- The Phoenix
- Tuluksak, Alaska is in crisis
Tuluksak, Alaska is in crisis
We are in a climate emergency. And you were born at just the right moment to help change everything.
Subscribe to The Phoenix to support independent climate journalism at a critical moment in history.
Native Alaskans are on the front lines of climate change, with warming accelerating rapidly over the past ten years. During the pandemic, Native Americans have died at a rate 3.5 times that of white people. In a year filled with trauma, Native people are bearing more than their fair share.
On top of all that, this is what the people of Tuluksak, Alaska woke up to last weekend:
The laundromat also housed the entire village’s water supply infrastructure.
The Tuluksak Native Community, a federally recognized tribe of 373 people located along the banks of the Kuskokwim River 100 miles from the Bering Sea in western Alaska, is now enduring this emergency essentially cut off from the outside world.
According to Alaska Public Media, it could take months to repair or replace the water treatment plant. They need help, immediately.
I spoke with Kristy Napoka, the Secretary-Treasurer of the Tuluksak Native Community by proxy through CeeJay Johnson, an Alaska Native based in southern California who is helping coordinate relief supplies not only for Tuluksak, but for other Native communities statewide currently being ravaged by Covid-19 and the climate emergency.
Johnson said Napoka described the current conditions with almost unimaginably dire language.
Full disclosure: When I heard this story, I couldn’t help but get personally involved and tweeted the community’s request for legal help in drafting an Emergency Declaration to request immediate help from the Alaska National Guard. Within an hour of the request, a lawyer had volunteered to help the tribe, but as of this writing, they have still received no federal help.
They also shared these pictures:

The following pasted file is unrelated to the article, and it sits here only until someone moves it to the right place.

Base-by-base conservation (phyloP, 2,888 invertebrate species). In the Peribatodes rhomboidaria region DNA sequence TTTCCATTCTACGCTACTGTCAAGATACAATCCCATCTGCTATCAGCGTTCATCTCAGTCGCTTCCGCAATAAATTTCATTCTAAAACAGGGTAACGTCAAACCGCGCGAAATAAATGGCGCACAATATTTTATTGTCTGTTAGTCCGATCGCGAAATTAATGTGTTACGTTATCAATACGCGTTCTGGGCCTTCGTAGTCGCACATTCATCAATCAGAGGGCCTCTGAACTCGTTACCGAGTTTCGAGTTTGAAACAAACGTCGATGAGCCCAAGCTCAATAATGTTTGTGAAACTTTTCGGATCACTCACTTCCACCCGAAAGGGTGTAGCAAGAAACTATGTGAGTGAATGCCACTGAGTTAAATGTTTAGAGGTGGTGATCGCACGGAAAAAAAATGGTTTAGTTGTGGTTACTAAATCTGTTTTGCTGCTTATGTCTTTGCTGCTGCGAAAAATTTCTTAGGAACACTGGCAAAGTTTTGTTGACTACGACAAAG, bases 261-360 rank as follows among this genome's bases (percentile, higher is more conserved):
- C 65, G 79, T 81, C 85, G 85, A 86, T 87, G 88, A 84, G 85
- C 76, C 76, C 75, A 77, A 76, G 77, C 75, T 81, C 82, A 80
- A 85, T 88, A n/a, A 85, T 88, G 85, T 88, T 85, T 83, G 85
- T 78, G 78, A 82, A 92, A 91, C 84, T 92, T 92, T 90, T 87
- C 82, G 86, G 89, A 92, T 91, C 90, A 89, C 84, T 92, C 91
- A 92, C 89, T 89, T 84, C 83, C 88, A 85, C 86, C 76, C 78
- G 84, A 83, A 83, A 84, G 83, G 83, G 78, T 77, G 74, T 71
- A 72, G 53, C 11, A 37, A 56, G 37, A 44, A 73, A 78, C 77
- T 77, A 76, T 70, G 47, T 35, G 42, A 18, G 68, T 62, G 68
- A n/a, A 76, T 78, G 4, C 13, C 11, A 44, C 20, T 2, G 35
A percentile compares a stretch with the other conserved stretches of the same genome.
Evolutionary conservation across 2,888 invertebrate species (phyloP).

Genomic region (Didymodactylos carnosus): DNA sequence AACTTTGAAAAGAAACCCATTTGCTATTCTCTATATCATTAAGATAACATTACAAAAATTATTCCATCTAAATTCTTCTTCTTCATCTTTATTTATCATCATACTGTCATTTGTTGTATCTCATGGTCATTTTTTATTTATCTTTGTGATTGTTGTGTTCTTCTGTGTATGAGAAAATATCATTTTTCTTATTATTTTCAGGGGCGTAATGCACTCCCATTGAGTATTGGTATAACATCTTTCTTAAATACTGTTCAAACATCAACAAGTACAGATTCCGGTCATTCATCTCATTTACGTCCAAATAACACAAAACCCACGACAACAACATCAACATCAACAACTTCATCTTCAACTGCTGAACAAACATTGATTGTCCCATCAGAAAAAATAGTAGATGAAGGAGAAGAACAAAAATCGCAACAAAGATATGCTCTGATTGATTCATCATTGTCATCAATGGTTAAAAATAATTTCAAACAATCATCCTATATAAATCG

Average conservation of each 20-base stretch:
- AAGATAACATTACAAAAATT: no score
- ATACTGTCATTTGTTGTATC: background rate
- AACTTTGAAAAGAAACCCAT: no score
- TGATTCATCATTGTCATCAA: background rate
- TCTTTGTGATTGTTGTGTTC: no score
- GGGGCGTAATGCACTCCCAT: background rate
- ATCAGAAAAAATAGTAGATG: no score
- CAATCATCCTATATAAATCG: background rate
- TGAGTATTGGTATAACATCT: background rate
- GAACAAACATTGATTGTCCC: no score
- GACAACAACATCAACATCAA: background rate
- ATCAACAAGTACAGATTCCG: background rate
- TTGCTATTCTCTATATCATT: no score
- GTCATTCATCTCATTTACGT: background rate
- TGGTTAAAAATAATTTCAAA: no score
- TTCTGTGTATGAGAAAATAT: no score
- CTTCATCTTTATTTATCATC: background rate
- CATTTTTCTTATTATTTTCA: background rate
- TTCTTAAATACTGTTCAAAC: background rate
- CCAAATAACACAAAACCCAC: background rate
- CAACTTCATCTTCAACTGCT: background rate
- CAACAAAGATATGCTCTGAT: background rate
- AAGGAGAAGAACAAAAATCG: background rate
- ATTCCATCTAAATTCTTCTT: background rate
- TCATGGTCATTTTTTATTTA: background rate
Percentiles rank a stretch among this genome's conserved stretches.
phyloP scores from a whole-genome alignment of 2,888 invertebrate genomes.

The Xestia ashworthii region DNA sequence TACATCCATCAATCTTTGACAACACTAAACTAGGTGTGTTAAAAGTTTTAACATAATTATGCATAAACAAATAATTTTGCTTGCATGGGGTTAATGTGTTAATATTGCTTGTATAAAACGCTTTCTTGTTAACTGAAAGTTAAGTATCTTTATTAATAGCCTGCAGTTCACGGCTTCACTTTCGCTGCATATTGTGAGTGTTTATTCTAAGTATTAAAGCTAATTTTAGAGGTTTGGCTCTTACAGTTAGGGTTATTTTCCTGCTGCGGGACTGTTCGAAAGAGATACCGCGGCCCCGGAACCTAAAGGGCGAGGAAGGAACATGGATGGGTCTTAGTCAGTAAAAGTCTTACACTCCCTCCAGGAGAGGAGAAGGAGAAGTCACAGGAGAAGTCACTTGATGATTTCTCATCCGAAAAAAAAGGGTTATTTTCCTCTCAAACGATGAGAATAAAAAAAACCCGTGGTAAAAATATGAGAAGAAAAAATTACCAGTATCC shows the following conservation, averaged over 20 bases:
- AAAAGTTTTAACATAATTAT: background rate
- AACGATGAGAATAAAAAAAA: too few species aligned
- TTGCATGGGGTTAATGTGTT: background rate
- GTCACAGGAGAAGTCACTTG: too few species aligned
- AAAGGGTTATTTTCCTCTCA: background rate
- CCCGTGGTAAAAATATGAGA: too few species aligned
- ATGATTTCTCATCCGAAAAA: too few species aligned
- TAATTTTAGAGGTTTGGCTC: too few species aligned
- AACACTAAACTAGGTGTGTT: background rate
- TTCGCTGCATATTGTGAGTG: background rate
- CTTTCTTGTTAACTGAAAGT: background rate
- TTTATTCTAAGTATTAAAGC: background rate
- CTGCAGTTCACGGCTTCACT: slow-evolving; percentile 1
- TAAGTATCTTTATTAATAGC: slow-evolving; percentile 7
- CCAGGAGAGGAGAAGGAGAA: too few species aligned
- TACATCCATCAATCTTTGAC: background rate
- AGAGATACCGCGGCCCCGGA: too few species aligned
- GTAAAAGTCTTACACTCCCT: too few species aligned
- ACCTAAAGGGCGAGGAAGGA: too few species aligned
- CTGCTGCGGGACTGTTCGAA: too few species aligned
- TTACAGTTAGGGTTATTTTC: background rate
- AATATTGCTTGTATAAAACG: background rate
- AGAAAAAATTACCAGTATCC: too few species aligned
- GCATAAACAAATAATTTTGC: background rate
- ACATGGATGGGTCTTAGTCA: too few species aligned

The average high temperature this time of year in Tuluksak is just 15°F (-10°C), but weather this week has been much warmer than that, making travel along the ice road that normally operates on the frozen Kuskokwim River even more dangerous than normal. On New Years Day, two men drown in the river near Tuluksak after their snowmobiles plunged into an unmarked open hole.
Napoka said for the time being they're having to haul river ice from the Kuskokwim river over a mile away from their village in freezing temps. That water is unsafe to drink, but they have no other reliable option.
Johnson says that the community has tried their best to clear the runway, and managed to get a plane in this weekend.
After a week without water, the tribe received its first outside help, funded by private donations that Johnson helped coordinate.
Napoka and her family were some of the first to receive water.
Life in western Alaska was already hard before this. Bethel, the nearest city to Tuluksak, has been “impossibly warm” over the past few years, disrupting regular life. River drownings, like the one that happened in Tuluksak, have been on the rise. Melting permafrost has been transforming the Kuskokwim River, likely permanently. Erosion, flooding, storms, fires, drought, shifts in wildlife, are all happening at rates that make the elders in the community worry.
If you want to help the Tuluksak Native Community and others like it across Alaska, please consider contributing to the GoFundMe that Johnson has set up on their behalf.
This is a moment when those of us with resources to spare should help those of us who need a little extra. That is solidarity. That is mutual aid. And that is how we will not only end the climate emergency, we will build a better world than we can dare to imagine.